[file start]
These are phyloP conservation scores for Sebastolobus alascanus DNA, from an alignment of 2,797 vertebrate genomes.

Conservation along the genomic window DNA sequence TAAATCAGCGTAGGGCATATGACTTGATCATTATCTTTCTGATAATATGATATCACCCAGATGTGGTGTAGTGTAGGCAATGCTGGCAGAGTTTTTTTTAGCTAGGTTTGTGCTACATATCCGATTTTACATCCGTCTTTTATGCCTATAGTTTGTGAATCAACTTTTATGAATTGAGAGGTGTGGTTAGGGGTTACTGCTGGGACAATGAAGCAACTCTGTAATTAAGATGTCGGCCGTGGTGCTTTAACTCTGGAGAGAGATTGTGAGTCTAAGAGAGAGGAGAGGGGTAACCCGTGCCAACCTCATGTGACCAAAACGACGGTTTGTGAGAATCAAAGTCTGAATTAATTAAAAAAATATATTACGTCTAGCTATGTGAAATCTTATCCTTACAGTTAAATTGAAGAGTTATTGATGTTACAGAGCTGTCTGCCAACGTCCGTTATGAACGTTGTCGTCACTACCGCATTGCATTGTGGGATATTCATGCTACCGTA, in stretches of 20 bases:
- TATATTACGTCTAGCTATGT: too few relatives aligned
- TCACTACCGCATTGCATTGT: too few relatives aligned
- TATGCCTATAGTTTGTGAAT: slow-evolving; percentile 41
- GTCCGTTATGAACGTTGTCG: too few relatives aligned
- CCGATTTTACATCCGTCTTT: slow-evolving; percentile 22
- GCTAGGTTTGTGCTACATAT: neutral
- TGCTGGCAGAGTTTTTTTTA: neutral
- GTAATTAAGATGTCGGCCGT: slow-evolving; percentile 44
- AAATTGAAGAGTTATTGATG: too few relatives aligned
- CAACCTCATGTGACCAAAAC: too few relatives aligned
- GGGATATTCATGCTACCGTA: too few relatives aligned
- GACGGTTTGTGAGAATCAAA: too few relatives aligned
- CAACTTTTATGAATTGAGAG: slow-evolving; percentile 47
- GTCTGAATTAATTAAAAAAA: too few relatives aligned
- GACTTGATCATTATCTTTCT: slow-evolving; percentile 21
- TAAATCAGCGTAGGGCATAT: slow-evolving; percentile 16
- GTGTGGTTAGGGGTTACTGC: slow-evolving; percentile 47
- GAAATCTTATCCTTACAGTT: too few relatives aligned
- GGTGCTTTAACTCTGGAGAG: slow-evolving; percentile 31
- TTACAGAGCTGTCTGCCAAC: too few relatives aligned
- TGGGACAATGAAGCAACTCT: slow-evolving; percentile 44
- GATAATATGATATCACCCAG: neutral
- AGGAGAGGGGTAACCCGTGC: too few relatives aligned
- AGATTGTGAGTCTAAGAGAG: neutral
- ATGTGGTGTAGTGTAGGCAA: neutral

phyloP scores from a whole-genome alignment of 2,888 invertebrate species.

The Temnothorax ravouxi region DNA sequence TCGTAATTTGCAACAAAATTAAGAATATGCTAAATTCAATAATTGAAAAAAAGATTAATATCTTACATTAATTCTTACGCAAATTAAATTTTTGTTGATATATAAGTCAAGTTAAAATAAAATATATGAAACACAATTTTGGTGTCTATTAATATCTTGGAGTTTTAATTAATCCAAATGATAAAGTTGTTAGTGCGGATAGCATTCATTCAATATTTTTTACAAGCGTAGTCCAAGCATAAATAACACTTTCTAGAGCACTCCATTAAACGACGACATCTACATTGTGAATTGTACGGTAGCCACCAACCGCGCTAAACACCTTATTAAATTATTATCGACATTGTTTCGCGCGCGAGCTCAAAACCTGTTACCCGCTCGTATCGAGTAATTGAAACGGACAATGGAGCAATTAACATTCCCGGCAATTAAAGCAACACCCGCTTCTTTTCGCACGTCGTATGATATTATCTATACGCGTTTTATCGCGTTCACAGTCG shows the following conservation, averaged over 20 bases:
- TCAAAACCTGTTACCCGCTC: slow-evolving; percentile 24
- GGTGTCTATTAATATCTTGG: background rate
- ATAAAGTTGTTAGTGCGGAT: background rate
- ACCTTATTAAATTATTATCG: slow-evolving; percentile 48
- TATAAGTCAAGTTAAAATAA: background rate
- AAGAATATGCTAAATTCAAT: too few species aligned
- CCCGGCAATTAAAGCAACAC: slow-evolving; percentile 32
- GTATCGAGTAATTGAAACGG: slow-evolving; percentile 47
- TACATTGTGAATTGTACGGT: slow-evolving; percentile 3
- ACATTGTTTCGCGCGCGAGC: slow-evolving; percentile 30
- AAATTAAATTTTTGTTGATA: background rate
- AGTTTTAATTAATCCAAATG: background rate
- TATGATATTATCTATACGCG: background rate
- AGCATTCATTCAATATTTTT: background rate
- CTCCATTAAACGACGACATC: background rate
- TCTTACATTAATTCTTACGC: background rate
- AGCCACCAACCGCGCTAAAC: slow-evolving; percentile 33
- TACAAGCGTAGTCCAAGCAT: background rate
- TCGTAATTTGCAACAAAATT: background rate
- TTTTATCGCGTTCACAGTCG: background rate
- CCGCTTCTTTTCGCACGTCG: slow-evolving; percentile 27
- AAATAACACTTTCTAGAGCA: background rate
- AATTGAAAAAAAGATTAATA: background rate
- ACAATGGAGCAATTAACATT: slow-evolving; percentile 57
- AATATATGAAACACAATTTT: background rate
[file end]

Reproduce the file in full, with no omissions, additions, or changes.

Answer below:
These are phyloP conservation scores for Sebastolobus alascanus DNA, from an alignment of 2,797 vertebrate genomes.

Conservation along the genomic window DNA sequence TAAATCAGCGTAGGGCATATGACTTGATCATTATCTTTCTGATAATATGATATCACCCAGATGTGGTGTAGTGTAGGCAATGCTGGCAGAGTTTTTTTTAGCTAGGTTTGTGCTACATATCCGATTTTACATCCGTCTTTTATGCCTATAGTTTGTGAATCAACTTTTATGAATTGAGAGGTGTGGTTAGGGGTTACTGCTGGGACAATGAAGCAACTCTGTAATTAAGATGTCGGCCGTGGTGCTTTAACTCTGGAGAGAGATTGTGAGTCTAAGAGAGAGGAGAGGGGTAACCCGTGCCAACCTCATGTGACCAAAACGACGGTTTGTGAGAATCAAAGTCTGAATTAATTAAAAAAATATATTACGTCTAGCTATGTGAAATCTTATCCTTACAGTTAAATTGAAGAGTTATTGATGTTACAGAGCTGTCTGCCAACGTCCGTTATGAACGTTGTCGTCACTACCGCATTGCATTGTGGGATATTCATGCTACCGTA, in stretches of 20 bases:
- TATATTACGTCTAGCTATGT: too few relatives aligned
- TCACTACCGCATTGCATTGT: too few relatives aligned
- TATGCCTATAGTTTGTGAAT: slow-evolving; percentile 41
- GTCCGTTATGAACGTTGTCG: too few relatives aligned
- CCGATTTTACATCCGTCTTT: slow-evolving; percentile 22
- GCTAGGTTTGTGCTACATAT: neutral
- TGCTGGCAGAGTTTTTTTTA: neutral
- GTAATTAAGATGTCGGCCGT: slow-evolving; percentile 44
- AAATTGAAGAGTTATTGATG: too few relatives aligned
- CAACCTCATGTGACCAAAAC: too few relatives aligned
- GGGATATTCATGCTACCGTA: too few relatives aligned
- GACGGTTTGTGAGAATCAAA: too few relatives aligned
- CAACTTTTATGAATTGAGAG: slow-evolving; percentile 47
- GTCTGAATTAATTAAAAAAA: too few relatives aligned
- GACTTGATCATTATCTTTCT: slow-evolving; percentile 21
- TAAATCAGCGTAGGGCATAT: slow-evolving; percentile 16
- GTGTGGTTAGGGGTTACTGC: slow-evolving; percentile 47
- GAAATCTTATCCTTACAGTT: too few relatives aligned
- GGTGCTTTAACTCTGGAGAG: slow-evolving; percentile 31
- TTACAGAGCTGTCTGCCAAC: too few relatives aligned
- TGGGACAATGAAGCAACTCT: slow-evolving; percentile 44
- GATAATATGATATCACCCAG: neutral
- AGGAGAGGGGTAACCCGTGC: too few relatives aligned
- AGATTGTGAGTCTAAGAGAG: neutral
- ATGTGGTGTAGTGTAGGCAA: neutral

phyloP scores from a whole-genome alignment of 2,888 invertebrate species.

The Temnothorax ravouxi region DNA sequence TCGTAATTTGCAACAAAATTAAGAATATGCTAAATTCAATAATTGAAAAAAAGATTAATATCTTACATTAATTCTTACGCAAATTAAATTTTTGTTGATATATAAGTCAAGTTAAAATAAAATATATGAAACACAATTTTGGTGTCTATTAATATCTTGGAGTTTTAATTAATCCAAATGATAAAGTTGTTAGTGCGGATAGCATTCATTCAATATTTTTTACAAGCGTAGTCCAAGCATAAATAACACTTTCTAGAGCACTCCATTAAACGACGACATCTACATTGTGAATTGTACGGTAGCCACCAACCGCGCTAAACACCTTATTAAATTATTATCGACATTGTTTCGCGCGCGAGCTCAAAACCTGTTACCCGCTCGTATCGAGTAATTGAAACGGACAATGGAGCAATTAACATTCCCGGCAATTAAAGCAACACCCGCTTCTTTTCGCACGTCGTATGATATTATCTATACGCGTTTTATCGCGTTCACAGTCG shows the following conservation, averaged over 20 bases:
- TCAAAACCTGTTACCCGCTC: slow-evolving; percentile 24
- GGTGTCTATTAATATCTTGG: background rate
- ATAAAGTTGTTAGTGCGGAT: background rate
- ACCTTATTAAATTATTATCG: slow-evolving; percentile 48
- TATAAGTCAAGTTAAAATAA: background rate
- AAGAATATGCTAAATTCAAT: too few species aligned
- CCCGGCAATTAAAGCAACAC: slow-evolving; percentile 32
- GTATCGAGTAATTGAAACGG: slow-evolving; percentile 47
- TACATTGTGAATTGTACGGT: slow-evolving; percentile 3
- ACATTGTTTCGCGCGCGAGC: slow-evolving; percentile 30
- AAATTAAATTTTTGTTGATA: background rate
- AGTTTTAATTAATCCAAATG: background rate
- TATGATATTATCTATACGCG: background rate
- AGCATTCATTCAATATTTTT: background rate
- CTCCATTAAACGACGACATC: background rate
- TCTTACATTAATTCTTACGC: background rate
- AGCCACCAACCGCGCTAAAC: slow-evolving; percentile 33
- TACAAGCGTAGTCCAAGCAT: background rate
- TCGTAATTTGCAACAAAATT: background rate
- TTTTATCGCGTTCACAGTCG: background rate
- CCGCTTCTTTTCGCACGTCG: slow-evolving; percentile 27
- AAATAACACTTTCTAGAGCA: background rate
- AATTGAAAAAAAGATTAATA: background rate
- ACAATGGAGCAATTAACATT: slow-evolving; percentile 57
- AATATATGAAACACAATTTT: background rate